Short story: Behind the Door

The sun was shining and she’d got an A for her essay, life was good. As they strolled down the corridor to their next class, she felt that the world was her onion.

“There’s something weird about that classroom,” she said, stopping and gesturing with a wave of her books. “Have you noticed? The door doesn’t look like the other doors, it’s too thick, with bars across the little window. Freaky,” she added, trying to peer in.

“Just leave it!” he hissed in response.

“What? Why?” he really was unnecessarily huffy at times.

“It’s better if you just don’t pay attention, it’s safer,” his voice was becoming a whine now and her curiosity had only grown, filling her concentration.

“Why?” she asked again, adding a small pout, she liked to know things, she didn’t like to be left out. “Is it a cult? Or a nudist colony?” Their college was like hive for unpopular courses and rooms rented out to oddball organizations.

He sighed and leaned in close to her, his eyes darting back and forth.

“That’s where the war is. You can’t do anything about it, it’s best if you don’t look.”

“What?” the answer was so unexpected she wasn’t sure how to reply, but he said nothing and was already scurrying away down the corridor. “What war? What are you talking about?” but he was gone.

Impatient with his nonsense, she barely hesitated before opening the door and looking inside. She watched for only moment before slamming the door, but the images stayed, hovering just beneath the eyes, ready to flash. A child’s face in horror, his arm severed; a soldier holding the head of his dying friend; an explosion that caused nobody even to raise their heads, their ability to feel already exceeded. She ran.

Nobody listened when she told them about the room. She suspected that some knew, she saw the shifty, desperate look in their eyes. Anyone who didn’t know, saw her as yet another hysterical student with a ridiculous complaint. And she was tired, an exhaustion that seemed to play with her certainty, so that she wasn’t sure. Had she really seen it? Was it as bad as she had thought? Maybe it was an acting class, maybe it was just a film playing.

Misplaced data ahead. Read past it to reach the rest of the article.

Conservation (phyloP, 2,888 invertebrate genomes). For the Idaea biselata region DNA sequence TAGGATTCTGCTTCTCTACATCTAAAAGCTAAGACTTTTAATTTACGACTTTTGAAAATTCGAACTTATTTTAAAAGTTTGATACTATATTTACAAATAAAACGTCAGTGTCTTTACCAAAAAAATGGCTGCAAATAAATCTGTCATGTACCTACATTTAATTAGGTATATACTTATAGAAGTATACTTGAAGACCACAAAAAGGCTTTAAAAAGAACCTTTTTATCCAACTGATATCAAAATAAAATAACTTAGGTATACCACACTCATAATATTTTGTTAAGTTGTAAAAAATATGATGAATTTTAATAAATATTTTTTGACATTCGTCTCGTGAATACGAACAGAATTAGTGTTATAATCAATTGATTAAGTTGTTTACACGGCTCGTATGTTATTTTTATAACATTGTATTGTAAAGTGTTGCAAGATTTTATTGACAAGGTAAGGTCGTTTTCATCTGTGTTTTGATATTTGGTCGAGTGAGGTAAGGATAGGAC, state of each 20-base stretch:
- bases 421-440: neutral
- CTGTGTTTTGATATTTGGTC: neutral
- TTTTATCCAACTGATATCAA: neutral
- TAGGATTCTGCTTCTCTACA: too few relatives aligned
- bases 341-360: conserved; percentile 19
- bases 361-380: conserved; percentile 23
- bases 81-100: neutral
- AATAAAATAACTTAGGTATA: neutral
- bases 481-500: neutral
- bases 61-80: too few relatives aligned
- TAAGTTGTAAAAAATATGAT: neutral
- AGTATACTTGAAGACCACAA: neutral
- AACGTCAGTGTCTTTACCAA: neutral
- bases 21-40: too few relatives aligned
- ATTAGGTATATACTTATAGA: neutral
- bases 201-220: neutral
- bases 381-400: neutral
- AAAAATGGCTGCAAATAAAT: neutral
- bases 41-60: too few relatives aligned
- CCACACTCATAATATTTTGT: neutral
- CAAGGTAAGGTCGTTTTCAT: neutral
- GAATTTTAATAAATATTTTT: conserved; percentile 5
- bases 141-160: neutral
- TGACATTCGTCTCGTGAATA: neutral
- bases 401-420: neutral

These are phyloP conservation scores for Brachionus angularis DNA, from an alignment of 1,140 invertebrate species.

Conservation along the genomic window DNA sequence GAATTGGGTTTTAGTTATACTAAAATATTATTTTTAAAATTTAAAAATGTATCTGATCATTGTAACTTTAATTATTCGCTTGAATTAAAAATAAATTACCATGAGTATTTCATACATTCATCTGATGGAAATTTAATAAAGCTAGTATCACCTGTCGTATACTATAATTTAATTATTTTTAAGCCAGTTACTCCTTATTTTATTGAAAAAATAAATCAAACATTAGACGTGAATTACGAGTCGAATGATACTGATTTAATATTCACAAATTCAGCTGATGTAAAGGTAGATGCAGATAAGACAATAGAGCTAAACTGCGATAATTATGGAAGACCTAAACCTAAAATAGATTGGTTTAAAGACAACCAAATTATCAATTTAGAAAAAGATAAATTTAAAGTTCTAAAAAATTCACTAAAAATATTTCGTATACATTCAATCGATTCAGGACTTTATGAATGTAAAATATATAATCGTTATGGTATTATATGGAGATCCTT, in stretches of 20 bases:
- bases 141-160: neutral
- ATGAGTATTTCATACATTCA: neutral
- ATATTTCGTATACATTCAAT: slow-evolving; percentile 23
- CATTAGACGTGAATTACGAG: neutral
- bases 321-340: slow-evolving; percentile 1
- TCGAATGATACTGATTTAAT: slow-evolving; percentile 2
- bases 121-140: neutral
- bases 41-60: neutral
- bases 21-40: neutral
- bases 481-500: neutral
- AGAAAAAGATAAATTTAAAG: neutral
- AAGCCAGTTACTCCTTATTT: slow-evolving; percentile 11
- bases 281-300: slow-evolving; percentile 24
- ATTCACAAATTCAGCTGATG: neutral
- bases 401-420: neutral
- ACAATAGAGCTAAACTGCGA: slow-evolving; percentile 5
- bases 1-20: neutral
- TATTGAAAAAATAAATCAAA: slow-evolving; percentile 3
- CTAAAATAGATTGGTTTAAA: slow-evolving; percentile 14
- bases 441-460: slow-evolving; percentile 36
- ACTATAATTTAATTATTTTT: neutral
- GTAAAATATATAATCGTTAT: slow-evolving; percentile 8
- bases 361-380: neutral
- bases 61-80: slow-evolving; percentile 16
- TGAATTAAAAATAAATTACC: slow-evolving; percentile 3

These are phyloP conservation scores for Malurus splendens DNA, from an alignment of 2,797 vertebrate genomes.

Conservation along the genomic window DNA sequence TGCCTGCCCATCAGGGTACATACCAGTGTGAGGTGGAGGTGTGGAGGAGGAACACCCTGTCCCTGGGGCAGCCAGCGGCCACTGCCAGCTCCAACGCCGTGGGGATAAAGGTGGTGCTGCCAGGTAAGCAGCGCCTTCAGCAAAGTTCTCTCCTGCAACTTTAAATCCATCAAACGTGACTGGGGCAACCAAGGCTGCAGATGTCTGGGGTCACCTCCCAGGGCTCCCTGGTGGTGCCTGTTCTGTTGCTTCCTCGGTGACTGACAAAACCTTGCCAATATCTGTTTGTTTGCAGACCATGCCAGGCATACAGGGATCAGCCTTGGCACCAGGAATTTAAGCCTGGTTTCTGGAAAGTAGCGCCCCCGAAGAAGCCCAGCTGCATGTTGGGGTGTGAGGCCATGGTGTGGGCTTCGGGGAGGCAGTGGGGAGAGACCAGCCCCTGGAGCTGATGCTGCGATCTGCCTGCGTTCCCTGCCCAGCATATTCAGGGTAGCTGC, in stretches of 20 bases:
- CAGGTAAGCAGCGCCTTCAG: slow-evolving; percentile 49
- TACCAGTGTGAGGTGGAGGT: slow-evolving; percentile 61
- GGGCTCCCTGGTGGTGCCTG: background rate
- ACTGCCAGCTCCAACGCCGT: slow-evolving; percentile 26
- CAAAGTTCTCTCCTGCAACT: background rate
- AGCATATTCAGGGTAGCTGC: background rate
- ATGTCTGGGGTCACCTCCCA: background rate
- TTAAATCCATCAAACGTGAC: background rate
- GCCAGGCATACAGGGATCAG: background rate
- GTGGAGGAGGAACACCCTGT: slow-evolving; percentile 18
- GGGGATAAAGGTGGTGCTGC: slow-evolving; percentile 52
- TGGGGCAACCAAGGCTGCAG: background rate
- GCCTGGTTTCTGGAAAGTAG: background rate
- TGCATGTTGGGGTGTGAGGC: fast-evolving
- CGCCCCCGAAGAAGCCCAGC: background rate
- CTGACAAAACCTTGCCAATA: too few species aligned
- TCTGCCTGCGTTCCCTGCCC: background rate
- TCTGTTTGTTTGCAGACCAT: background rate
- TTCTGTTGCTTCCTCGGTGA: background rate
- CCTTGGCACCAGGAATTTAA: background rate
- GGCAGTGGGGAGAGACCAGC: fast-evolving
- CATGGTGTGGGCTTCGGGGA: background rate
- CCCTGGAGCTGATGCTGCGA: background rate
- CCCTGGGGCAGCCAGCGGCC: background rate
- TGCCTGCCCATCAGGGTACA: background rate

Sometimes she would be sitting in class and she’d hear the sound of gunshot, or distant screams, but the teacher only spoke a little louder and his expression never changed. There were days when the door to the war would be open a crack and inside she would glimpse a moment of death, but she learned to keep her eyes straight ahead. The war wouldn’t ever end, it was best to not look.

16 thoughts on “Short story: Behind the Door

  1. Heavy stuff. I love the surreal setting — the idea that a sort of ubiquitous war is set behind this door in an academic institution, where typically we learn to think about these sorts of things but are kept entirely sheltered from them. What a great concept. It’s actually one I’d like to see developed more. Any chance you’ve read the short story “The School”
    by Donald Barthelme? It has a similar vibe.

    Liked by 1 person

    1. Really glad you liked it. It was based on a dream, so I thought it might be TOO surreal. I don’t know the School, although I’ll have a scout around, see if I can find it. Thanks for reading! 🙂

      Like

  2. This is an excellent piece with a great theme and concept behind it. Once seen the scene behind the door cannot be forgotten, and your story poses a good question: do we try to turn away accepting the inevitable or try to intervene. Fine writing.

    Liked by 2 people

    1. Thank you for reading. And yes, you’re totally right, I did want to capture a bit of the hopeless apathy that people get when seeing news of terrible wars that they can’t stop.

      Liked by 1 person

  3. Totally quirky story – but so powerful an idea and concept. You had me hooked from the line “she felt that the world was her onion.” Which had me laughing while my brain was whirring “what???” but enjoying itself nonetheless. Too cool 🙂

    Liked by 1 person

  4. Thanks for stopping by and liking my post. I’ve enjoyed reading some of your stories and appreciate your sharing your BI/PTSD story. It’s hard to talk about yourself – I’ve suffered from multiple go-arounds of PPD and I keep swearing I’ll share and try to help others but it always comes out awkward and sounding so exaggerated… hopefully I’ll get there eventually. In any case, I admire your courage in sharing!

    Liked by 1 person

    1. Thank you. It took me a long time to finally write the BI posts, for the same reasons you’ve said. In the end, I thought I’d just settle for sounding awkward and exaggerated 😉 Wishing you peace and happiness, my friend.

      Like

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